Every year when fall comes and I see the kids going off to school, my mind goes back to the day my first born went to kindergarten – and I have to smile!
It was a bittersweet moment years ago, but I still remember as if it were yesterday – the day my first born left the security of our home and ventured into the big world outside, going to kindergarten. How happy I was that she was growing and developing, learning to read, count and color inside the lines. But I knew I would always miss the joy of those few precious years when her world revolved around me.
Although we lived just a few blocks from the school, all the streets in our subdivision were dead end streets and the only way to school was to walk along a busy highway. For safety purposes, a school bus picked up all the kids in the subdivision. I was terrified of my little angel riding the bus and had nightmares that she would get off at the wrong street and be lost.
To ensure that did not happen, I spent several days driving her to school and back to our house, pointing out houses, trees and other landmarks that appeared just before our street. Day after day we drove the bus route and I would point out the signs that would indicate she was approaching our street. Finally, I had her point out the landmarks, and only after she had correctly recognized our street a dozen times was I satisfied that it would be safe to let her ride the bus.
The Day Arrives!
The big day arrived and I walked with her to the bus stop and made sure she was safely on the bus. The morning seemed to drag, but finally it was noon and time for my little girl to return. I sat on the front porch where I could see the bus when it stopped and waited anxiously to hear all about her first day of school. The bus pulled up to our street; the door opened and one by one I watched as the kids stepped off the bus. About a dozen kids exited the bus, but there was no sign of my daughter. The door closed and the bus driver drove off.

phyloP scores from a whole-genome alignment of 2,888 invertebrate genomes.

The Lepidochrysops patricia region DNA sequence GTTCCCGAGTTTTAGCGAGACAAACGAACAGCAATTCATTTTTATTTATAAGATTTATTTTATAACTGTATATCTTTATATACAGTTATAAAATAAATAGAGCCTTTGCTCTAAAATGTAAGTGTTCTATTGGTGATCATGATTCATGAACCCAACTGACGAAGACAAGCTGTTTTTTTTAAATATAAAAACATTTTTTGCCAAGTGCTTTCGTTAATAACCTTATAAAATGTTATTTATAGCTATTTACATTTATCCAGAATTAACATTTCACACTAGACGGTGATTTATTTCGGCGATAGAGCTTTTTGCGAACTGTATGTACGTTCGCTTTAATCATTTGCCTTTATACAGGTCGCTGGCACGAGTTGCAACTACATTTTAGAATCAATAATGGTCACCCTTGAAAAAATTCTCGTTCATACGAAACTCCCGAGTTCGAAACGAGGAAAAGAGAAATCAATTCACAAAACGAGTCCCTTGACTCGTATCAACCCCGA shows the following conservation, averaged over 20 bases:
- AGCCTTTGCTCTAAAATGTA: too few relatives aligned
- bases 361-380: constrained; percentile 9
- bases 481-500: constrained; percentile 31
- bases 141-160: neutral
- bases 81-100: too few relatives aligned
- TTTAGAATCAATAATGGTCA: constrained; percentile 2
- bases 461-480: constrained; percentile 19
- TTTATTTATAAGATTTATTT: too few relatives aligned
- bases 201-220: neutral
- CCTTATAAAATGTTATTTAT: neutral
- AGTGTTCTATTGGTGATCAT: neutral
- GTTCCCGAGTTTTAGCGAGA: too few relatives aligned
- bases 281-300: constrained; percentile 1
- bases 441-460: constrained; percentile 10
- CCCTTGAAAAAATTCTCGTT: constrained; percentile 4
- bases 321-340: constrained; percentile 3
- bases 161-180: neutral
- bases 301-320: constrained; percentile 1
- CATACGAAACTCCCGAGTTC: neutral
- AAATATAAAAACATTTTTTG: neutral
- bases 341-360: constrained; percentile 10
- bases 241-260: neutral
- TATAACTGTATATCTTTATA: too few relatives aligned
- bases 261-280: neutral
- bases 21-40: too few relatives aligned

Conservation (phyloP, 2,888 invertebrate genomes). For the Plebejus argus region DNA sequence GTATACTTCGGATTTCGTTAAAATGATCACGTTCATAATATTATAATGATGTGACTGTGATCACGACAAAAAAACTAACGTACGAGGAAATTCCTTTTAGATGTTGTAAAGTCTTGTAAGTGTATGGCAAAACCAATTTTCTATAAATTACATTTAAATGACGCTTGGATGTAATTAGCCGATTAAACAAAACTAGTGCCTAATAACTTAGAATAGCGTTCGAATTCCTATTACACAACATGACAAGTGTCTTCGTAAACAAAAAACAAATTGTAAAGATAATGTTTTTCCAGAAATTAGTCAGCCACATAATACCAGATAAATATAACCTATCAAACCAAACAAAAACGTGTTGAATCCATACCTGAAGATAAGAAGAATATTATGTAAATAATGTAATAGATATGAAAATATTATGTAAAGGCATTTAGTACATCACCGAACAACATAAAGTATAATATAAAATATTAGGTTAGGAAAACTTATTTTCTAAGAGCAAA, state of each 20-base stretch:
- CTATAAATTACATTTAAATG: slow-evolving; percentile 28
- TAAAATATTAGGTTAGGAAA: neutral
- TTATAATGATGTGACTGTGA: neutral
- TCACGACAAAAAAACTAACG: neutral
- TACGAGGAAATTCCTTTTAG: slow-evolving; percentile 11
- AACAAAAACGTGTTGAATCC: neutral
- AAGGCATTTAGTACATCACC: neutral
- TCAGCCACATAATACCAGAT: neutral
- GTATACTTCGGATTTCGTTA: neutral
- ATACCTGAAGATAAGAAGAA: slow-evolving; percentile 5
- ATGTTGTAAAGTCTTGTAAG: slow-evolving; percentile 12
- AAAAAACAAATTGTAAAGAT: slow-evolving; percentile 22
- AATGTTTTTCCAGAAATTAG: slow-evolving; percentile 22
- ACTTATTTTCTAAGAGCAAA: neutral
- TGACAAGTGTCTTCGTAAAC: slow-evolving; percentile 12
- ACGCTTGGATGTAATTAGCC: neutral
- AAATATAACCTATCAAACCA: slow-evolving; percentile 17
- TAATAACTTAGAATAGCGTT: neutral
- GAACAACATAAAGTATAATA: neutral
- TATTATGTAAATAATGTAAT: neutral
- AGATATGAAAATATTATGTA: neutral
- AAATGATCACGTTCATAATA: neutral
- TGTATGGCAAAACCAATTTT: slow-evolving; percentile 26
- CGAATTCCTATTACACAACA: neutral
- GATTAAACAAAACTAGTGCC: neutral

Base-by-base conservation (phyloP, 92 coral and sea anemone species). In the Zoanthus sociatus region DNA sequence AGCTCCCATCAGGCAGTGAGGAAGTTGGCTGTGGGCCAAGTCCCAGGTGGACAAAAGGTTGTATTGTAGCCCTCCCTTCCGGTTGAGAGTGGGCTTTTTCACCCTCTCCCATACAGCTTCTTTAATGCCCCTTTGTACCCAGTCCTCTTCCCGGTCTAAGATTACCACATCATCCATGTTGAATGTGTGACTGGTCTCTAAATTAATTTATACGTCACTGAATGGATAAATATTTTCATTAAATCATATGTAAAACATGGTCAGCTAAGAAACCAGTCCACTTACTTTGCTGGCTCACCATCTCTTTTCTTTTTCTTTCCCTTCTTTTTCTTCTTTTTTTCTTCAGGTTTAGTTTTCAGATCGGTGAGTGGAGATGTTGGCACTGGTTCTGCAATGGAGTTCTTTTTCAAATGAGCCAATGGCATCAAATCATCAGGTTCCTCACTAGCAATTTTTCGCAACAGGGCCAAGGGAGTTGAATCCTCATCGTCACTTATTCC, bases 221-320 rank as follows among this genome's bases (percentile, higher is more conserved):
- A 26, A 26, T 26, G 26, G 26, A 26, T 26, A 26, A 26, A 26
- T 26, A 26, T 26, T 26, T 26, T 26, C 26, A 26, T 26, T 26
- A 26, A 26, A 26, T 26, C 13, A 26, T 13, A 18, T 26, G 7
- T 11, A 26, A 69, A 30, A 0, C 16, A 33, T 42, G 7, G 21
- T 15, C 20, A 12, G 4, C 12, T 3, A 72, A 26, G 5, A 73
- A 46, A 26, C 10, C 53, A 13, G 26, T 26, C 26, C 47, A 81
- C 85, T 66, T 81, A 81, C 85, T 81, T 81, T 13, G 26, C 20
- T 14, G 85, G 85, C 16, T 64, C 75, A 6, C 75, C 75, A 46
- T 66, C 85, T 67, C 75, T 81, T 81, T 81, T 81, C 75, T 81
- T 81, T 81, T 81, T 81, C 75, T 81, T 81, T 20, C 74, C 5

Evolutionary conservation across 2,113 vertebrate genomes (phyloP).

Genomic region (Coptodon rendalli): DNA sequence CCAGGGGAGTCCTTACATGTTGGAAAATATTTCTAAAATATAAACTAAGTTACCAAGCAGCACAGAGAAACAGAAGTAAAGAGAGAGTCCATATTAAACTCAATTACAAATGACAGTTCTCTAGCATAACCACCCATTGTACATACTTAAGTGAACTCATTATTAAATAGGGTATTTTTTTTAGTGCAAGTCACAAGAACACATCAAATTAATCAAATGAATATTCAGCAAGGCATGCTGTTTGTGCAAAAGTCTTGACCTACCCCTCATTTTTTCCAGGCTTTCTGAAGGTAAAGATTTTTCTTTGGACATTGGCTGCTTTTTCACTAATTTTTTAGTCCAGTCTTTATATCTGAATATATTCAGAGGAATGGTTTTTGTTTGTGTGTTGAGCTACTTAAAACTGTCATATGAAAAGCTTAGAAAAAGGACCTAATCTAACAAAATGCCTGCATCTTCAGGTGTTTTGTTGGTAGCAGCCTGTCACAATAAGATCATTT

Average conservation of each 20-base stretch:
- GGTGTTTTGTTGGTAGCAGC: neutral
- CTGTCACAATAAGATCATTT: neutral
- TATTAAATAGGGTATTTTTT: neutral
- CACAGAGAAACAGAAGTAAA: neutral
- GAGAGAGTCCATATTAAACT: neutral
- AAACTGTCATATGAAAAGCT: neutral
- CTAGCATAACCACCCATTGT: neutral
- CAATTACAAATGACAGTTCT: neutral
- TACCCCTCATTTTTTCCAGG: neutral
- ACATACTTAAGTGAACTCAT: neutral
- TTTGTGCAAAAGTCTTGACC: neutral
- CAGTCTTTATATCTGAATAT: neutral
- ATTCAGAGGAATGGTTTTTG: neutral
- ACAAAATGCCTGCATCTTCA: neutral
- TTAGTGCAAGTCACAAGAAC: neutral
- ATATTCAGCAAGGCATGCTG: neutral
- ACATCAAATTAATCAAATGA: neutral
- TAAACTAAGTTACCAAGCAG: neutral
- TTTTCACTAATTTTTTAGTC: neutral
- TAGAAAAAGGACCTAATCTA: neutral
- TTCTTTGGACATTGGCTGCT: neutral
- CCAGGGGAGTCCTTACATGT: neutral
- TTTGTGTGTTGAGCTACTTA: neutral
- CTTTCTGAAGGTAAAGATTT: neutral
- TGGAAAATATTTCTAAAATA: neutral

Panic set in! Where was my daughter? Had she already got off the bus and was she now wandering lost down another street in the subdivision? Was she still on the bus and, if so, would she exit on another street and be lost? What if someone kidnapped her? I grabbed my purse, jumped in my car and started to drive after the bus. By the time I pulled out on the highway, there was no sign of the bus.
Not knowing what route the bus took after it passed our house, I raced to the school. Running into the office, I frantically told them my daughter had not gotten off the bus at our street. They instructed me to go home because the bus driver would probably take her there when she discovered the little girl was still on the bus at the end of the route. Still frantic, I hurried back home to find my little girl sitting on the porch
Disappointed that all our practicing the last few weeks had obviously not worked, I suggested we get in the car and drive the bus route again so that she would know where our street was. “But Mommy,” she said, “I knew where our street was.” When I asked her why she had stayed on the bus if she recognized our street, she gave me a big smile and said, “I wanted to see where the other kids lived.”
This was the beginning of my daughter’s interest in the world outside our home; and her interest in the other kids, where they lived, what their lives were like only increased as she grew. Even today when school starts, she still is curious about where the other kids live. That interest in other kids led her to a career as a kindergarten and first grade teacher.
She has grown far beyond me and my little world, but every year when I see school children waiting at the bus stop, I think of that morning long ago and I smile.